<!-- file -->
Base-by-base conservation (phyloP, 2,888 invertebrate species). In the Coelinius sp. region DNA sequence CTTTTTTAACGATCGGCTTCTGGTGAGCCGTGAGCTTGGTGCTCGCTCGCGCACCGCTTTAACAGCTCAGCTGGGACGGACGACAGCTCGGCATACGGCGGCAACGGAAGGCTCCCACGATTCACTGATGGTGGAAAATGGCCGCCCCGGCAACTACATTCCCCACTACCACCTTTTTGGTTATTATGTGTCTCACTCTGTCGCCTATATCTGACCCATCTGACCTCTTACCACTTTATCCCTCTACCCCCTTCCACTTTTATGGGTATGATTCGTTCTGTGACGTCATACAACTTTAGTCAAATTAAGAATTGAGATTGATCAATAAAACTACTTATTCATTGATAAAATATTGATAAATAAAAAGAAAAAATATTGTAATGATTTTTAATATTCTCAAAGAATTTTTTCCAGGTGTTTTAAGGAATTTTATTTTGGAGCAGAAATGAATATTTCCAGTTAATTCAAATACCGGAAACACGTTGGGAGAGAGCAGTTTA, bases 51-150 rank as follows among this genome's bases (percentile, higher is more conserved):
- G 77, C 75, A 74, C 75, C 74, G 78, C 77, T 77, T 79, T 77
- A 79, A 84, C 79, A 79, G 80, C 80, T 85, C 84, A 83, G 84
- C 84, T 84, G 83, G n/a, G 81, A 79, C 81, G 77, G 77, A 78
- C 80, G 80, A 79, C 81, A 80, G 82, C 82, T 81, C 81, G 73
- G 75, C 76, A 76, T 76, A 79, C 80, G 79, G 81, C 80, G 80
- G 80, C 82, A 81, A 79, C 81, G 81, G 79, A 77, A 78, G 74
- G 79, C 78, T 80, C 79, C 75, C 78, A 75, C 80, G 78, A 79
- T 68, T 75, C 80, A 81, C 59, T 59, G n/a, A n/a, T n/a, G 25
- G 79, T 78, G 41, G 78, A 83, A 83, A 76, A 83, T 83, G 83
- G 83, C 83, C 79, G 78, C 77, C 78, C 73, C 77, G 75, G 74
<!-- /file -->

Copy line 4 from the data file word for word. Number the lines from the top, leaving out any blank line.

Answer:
- C 84, T 84, G 83, G n/a, G 81, A 79, C 81, G 77, G 77, A 78